Over a week ago, two Israeli Druze soldiers were shot and killed by terrorists on the Temple Mount. This past Friday, along with a small group of colleagues from the Hartman Institute where we are studying, I made the trip up to Hurfeish, near the Lebanon border. We went to give condolences to the family of one of those soldiers.

Kamil Shannan (z”l – of blessed memory) came from a prominent Druze family. His father was a Member of Knesset (the Israeli parliament), and the Druze community as a whole stands out for its service in the Israeli military and police force. Although they are not Jewish, they have all the rights and responsibilities of citizenship, and they place great value on courage and service.

We were received with great hospitality and respect; our coming to honour Kamil was seen as an honourable act. We heard from the father of one of Kamil’s friends in the army, who spoke movingly about how his son misses Kamil’s presence and his laughter. We heard from a relative of Kamil’s fiancée, whom he had been set to marry in the fall. And we heard from Kamil’s father, who, embracing us, said that more than anything he wants us to carry the message that we all are brothers.

There is significant equality in Druze society, but the women of the family were mourning in a different room than the men. I was welcomed into the room with the men, and also was permitted to extend our group’s condolences to the women, including Kamil’s mother. To both rooms, we carried the message: we are here as rabbis, who love Israel as you do, grateful for your son’s ultimate service; and we are here as parents, extending our hearts for this deep and most painful loss. Both parents expressed the hope that their son’s death would be the last.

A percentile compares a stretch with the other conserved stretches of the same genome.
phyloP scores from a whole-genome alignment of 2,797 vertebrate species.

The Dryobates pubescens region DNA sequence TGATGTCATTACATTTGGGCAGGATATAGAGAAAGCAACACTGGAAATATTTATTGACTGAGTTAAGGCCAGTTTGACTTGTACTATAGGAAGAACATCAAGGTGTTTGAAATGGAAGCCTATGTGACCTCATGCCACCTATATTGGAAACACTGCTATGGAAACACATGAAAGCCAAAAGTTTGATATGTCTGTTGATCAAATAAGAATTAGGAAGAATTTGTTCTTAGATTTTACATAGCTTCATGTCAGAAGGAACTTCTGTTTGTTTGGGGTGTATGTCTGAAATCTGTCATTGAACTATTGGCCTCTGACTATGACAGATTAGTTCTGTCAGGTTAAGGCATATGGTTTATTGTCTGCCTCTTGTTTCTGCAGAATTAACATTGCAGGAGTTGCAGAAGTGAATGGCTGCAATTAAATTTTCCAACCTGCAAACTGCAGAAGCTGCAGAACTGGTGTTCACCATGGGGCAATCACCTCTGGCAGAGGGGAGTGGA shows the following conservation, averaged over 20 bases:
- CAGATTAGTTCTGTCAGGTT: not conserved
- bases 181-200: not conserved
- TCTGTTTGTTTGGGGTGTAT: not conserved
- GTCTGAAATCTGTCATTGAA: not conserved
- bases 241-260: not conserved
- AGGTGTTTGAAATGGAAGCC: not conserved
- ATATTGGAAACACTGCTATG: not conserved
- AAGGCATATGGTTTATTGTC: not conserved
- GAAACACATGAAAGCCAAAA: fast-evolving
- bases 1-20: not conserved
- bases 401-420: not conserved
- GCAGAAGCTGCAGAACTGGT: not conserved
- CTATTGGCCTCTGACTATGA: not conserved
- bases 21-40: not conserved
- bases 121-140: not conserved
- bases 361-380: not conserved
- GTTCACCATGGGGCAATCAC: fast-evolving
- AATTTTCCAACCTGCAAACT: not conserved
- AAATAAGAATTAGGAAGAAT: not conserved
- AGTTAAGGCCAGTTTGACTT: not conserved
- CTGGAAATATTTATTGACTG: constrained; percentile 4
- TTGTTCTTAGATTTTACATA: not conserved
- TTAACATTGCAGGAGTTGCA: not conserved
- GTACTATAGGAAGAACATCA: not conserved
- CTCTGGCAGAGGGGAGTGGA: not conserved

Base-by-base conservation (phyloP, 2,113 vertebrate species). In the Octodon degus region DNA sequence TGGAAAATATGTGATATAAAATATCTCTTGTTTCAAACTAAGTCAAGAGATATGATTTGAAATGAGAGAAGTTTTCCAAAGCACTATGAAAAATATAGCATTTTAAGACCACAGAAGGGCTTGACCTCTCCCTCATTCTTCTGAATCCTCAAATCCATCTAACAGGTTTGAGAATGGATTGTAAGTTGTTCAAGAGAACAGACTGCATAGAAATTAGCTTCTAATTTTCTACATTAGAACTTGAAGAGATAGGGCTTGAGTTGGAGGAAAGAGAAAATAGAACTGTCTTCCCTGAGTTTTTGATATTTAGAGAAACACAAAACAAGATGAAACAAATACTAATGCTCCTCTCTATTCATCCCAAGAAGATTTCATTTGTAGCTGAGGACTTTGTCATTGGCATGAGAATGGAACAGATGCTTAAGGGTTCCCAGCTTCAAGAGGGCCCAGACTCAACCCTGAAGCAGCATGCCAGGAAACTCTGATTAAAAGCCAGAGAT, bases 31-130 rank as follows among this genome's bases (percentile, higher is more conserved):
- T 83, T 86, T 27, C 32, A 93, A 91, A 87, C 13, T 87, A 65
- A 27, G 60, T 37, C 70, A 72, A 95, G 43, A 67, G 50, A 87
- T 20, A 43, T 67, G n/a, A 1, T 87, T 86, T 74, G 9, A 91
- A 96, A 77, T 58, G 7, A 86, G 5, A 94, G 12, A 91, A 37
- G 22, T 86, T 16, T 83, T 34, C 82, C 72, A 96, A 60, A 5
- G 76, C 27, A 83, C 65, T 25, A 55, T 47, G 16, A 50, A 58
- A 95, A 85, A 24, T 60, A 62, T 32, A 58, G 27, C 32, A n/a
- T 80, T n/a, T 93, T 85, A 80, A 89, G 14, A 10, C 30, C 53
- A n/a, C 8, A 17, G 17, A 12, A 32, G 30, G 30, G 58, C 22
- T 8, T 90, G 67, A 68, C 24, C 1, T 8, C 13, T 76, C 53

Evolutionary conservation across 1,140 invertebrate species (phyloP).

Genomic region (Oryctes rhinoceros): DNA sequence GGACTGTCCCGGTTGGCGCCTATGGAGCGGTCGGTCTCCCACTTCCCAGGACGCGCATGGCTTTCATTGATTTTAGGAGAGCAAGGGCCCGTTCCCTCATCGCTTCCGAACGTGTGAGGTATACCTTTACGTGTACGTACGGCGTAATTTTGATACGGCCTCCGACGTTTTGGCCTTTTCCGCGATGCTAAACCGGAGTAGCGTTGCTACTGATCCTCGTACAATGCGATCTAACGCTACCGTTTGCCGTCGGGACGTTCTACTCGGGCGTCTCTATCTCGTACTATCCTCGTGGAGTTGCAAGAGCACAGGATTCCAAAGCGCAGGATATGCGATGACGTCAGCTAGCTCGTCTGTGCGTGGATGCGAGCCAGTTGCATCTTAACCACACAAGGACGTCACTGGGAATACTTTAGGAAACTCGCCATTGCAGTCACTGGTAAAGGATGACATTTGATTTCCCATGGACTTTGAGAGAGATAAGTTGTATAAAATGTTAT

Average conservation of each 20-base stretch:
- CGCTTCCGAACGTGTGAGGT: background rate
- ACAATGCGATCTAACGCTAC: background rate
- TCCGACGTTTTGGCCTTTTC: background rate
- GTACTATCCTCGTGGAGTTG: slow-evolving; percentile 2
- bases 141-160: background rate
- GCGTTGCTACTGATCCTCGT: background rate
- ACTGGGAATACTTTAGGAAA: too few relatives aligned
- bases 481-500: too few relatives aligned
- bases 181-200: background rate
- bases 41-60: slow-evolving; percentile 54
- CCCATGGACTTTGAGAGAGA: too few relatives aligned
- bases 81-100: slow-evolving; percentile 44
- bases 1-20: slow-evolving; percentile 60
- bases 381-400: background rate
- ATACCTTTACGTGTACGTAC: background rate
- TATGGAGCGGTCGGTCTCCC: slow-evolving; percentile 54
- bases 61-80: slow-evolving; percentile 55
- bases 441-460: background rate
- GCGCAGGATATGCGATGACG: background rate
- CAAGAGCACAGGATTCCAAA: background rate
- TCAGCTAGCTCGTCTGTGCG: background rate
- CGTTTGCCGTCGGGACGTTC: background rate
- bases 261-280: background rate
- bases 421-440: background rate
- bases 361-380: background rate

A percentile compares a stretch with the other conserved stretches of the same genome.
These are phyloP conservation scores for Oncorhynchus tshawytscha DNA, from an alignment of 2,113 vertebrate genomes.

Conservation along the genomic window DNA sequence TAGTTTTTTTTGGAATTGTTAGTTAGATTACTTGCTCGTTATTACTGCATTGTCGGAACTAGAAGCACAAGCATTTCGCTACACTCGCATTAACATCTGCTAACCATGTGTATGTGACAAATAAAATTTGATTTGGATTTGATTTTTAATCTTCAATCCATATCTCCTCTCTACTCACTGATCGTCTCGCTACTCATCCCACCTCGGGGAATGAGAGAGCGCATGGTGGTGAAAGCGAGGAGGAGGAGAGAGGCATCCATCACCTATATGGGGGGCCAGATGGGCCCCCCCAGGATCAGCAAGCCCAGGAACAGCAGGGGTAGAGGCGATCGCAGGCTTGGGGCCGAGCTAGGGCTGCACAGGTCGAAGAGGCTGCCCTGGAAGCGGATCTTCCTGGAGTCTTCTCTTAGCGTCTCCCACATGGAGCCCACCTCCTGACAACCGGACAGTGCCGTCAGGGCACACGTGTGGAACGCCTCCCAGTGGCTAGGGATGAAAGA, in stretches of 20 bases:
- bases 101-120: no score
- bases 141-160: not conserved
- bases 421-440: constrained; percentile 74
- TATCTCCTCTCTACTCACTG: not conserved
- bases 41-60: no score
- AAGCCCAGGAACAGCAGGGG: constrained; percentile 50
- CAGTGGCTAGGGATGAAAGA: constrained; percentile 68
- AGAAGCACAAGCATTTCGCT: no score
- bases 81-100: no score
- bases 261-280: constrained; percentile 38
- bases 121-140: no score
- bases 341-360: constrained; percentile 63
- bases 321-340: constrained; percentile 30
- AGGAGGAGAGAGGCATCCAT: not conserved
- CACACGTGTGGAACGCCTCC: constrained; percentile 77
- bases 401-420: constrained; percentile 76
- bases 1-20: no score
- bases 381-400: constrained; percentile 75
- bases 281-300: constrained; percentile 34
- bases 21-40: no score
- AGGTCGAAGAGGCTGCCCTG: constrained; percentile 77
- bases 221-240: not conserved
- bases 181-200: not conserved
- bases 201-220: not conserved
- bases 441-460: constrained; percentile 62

Would that it were so. Even as I write, there are new clashes in the Old City of Jerusalem. But as one of the villagers said to Kamil’s father: “We came to strengthen you, and we leave strengthened.”

Addendum: our visit to Hurfeish was follows by news of terrible attack in Halamish, in which three members of a family were murdered at their Shabbat table by a Palestinian terrorist. Tensions continue to escalate, though the part of Jerusalem in which I live and study is quiet. Along with the Rabbinic Leadership Initiative, of which I am a part, the Hartman Institute also hosts Christian and Muslim leaders each summer. We are trying to build connections with each other and learn from sacred texts, even as tensions in Jerusalem increase. We are studying history and theology, culture and politics. I choose to believe that these efforts make a difference. I believe that our insistence on confronting complexity, and approaching challenges with open minds and willing hearts, will ultimately help bring understanding. May peace come in our days.

Senior Rabbi Lisa Grushcow